The New York Times on Friday joined The Associated Press and other news organizations in branding the alt-right as a movement with clear racist motives.

In a memo to newsroom staffers, New York Times Standards Editor Phil Corbett ruled that the alt-right is a "racist, far-right fringe movement" that should be described in those terms when it appears in an article:

Let’s avoid using 'alt-right' in isolation, without an explanation (which means it will rarely be appropriate in headlines). We don’t need to adopt one-size-fits-all boilerplate, but any description can touch on some key elements, based on our own reporting about the 'alt-right':

It’s a racist, far-right fringe movement that embraces an ideology of white nationalism and is anti-immigrant, anti-Semitic and anti-feminist. It is highly decentralized but has a wide online presence. Followers rail against multiculturalism and what they see as 'political correctness.'

The term "alt-right" has come into vogue with the rise of right-wing populism associated with Breitbart, a hyperpartisan news site. Many of the movement's adherents supported Donald Trump, whose campaign CEO, Steven Bannon, was the chairman of Breitbart.

Many news organizations, including The New York Times, The Associated Press and NPR, have grappled with the correct usage of the term in recent weeks.

Here's Corbett's entire memo:

Colleagues,

A number of people inside and outside the newsroom have asked about the term 'alt-right.' Some have argued that the phrase should not be used at all; they see it as a euphemism that disguises the movement’s racism.

After discussing the issue with several knowledgeable reporters and editors, I don’t think banning the term is the best approach. Readers are hearing and seeing 'alt-right' elsewhere — it’s used both by adherents and by experts who study and track these groups. But many readers have only the vaguest notion of what it means. Our job is to make sure readers understand the term so that it doesn’t function as a euphemism.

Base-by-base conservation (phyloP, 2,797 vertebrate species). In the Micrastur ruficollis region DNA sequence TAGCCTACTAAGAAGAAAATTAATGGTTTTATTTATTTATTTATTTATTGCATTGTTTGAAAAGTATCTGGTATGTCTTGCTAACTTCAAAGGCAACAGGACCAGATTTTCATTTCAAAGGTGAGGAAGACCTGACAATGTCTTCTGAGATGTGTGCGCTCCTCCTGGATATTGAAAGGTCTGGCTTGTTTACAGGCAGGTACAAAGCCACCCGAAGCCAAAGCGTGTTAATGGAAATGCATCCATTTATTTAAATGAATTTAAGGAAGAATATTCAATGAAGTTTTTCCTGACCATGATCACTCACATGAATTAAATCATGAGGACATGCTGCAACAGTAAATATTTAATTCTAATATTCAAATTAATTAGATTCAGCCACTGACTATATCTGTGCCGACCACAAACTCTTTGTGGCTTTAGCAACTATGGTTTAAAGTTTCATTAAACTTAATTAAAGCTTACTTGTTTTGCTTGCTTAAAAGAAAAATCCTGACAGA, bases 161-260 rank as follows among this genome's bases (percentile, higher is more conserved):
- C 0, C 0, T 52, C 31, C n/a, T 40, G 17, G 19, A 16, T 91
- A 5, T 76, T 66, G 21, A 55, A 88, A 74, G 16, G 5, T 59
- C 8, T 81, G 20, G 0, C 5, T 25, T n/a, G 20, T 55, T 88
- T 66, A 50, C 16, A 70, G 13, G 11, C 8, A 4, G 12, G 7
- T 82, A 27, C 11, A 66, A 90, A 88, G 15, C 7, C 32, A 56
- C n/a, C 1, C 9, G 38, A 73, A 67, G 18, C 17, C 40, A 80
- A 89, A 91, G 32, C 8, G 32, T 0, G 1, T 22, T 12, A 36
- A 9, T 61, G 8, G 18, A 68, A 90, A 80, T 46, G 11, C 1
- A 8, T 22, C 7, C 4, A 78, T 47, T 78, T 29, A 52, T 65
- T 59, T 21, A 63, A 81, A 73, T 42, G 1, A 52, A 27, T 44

Let’s avoid using 'alt-right' in isolation, without an explanation (which means it will rarely be appropriate in headlines). We don’t need to adopt one-size-fits-all boilerplate, but any description can touch on some key elements, based on our own reporting about the 'alt-right':

It’s a racist, far-right fringe movement that embraces an ideology of white nationalism and is anti-immigrant, anti-Semitic and anti-feminist. It is highly decentralized but has a wide online presence. Followers rail against multiculturalism and what they see as 'political correctness.'

So, for example, we might describe someone as 'a leader of the so-called alt-right, a far-right fringe movement that embraces white nationalism and a range of racist and anti-immigrant positions.'

We can also make it clear that this is the term adopted by the movement itself — by putting it in quotes on first reference, or with a phrase like 'so-called alt-right' or 'who describe themselves as ‘alt-right.’ As always, it’s best to be specific and provide details in describing the views of individuals and groups, rather than relying solely on shorthand labels.

We’ll be doing much more reporting on this topic, so I’m confident our readers will get a full, unvarnished picture.

Let me know if you have more questions.